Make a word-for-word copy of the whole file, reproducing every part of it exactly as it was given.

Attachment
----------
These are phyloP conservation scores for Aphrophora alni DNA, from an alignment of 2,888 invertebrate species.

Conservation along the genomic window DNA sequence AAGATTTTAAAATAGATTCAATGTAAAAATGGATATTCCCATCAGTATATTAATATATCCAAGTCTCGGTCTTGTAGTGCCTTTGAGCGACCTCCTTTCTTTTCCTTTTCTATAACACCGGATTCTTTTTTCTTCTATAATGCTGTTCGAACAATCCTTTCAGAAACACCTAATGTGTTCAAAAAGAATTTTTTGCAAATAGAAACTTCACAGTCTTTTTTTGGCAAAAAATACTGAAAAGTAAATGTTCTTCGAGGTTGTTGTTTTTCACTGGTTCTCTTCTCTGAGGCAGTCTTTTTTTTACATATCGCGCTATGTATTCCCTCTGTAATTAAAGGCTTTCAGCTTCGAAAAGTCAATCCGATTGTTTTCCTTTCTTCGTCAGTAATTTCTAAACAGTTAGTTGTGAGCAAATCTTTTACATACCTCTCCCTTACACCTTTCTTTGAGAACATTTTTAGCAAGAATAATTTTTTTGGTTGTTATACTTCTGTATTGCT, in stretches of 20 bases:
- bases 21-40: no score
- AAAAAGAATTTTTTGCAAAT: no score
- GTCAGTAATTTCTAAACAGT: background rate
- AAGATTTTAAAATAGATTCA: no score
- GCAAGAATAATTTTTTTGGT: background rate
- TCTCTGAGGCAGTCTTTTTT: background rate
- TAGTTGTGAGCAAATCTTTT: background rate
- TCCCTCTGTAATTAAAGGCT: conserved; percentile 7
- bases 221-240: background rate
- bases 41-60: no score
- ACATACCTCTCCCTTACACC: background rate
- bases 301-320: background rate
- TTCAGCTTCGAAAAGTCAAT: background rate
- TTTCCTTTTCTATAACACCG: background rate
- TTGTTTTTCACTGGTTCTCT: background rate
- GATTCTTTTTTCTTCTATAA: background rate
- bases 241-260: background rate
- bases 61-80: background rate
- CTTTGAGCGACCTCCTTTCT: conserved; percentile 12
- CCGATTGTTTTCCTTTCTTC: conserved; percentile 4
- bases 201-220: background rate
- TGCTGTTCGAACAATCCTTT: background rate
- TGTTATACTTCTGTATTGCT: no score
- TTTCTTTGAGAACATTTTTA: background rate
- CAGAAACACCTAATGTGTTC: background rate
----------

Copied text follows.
These are phyloP conservation scores for Aphrophora alni DNA, from an alignment of 2,888 invertebrate species.

Conservation along the genomic window DNA sequence AAGATTTTAAAATAGATTCAATGTAAAAATGGATATTCCCATCAGTATATTAATATATCCAAGTCTCGGTCTTGTAGTGCCTTTGAGCGACCTCCTTTCTTTTCCTTTTCTATAACACCGGATTCTTTTTTCTTCTATAATGCTGTTCGAACAATCCTTTCAGAAACACCTAATGTGTTCAAAAAGAATTTTTTGCAAATAGAAACTTCACAGTCTTTTTTTGGCAAAAAATACTGAAAAGTAAATGTTCTTCGAGGTTGTTGTTTTTCACTGGTTCTCTTCTCTGAGGCAGTCTTTTTTTTACATATCGCGCTATGTATTCCCTCTGTAATTAAAGGCTTTCAGCTTCGAAAAGTCAATCCGATTGTTTTCCTTTCTTCGTCAGTAATTTCTAAACAGTTAGTTGTGAGCAAATCTTTTACATACCTCTCCCTTACACCTTTCTTTGAGAACATTTTTAGCAAGAATAATTTTTTTGGTTGTTATACTTCTGTATTGCT, in stretches of 20 bases:
- bases 21-40: no score
- AAAAAGAATTTTTTGCAAAT: no score
- GTCAGTAATTTCTAAACAGT: background rate
- AAGATTTTAAAATAGATTCA: no score
- GCAAGAATAATTTTTTTGGT: background rate
- TCTCTGAGGCAGTCTTTTTT: background rate
- TAGTTGTGAGCAAATCTTTT: background rate
- TCCCTCTGTAATTAAAGGCT: conserved; percentile 7
- bases 221-240: background rate
- bases 41-60: no score
- ACATACCTCTCCCTTACACC: background rate
- bases 301-320: background rate
- TTCAGCTTCGAAAAGTCAAT: background rate
- TTTCCTTTTCTATAACACCG: background rate
- TTGTTTTTCACTGGTTCTCT: background rate
- GATTCTTTTTTCTTCTATAA: background rate
- bases 241-260: background rate
- bases 61-80: background rate
- CTTTGAGCGACCTCCTTTCT: conserved; percentile 12
- CCGATTGTTTTCCTTTCTTC: conserved; percentile 4
- bases 201-220: background rate
- TGCTGTTCGAACAATCCTTT: background rate
- TGTTATACTTCTGTATTGCT: no score
- TTTCTTTGAGAACATTTTTA: background rate
- CAGAAACACCTAATGTGTTC: background rate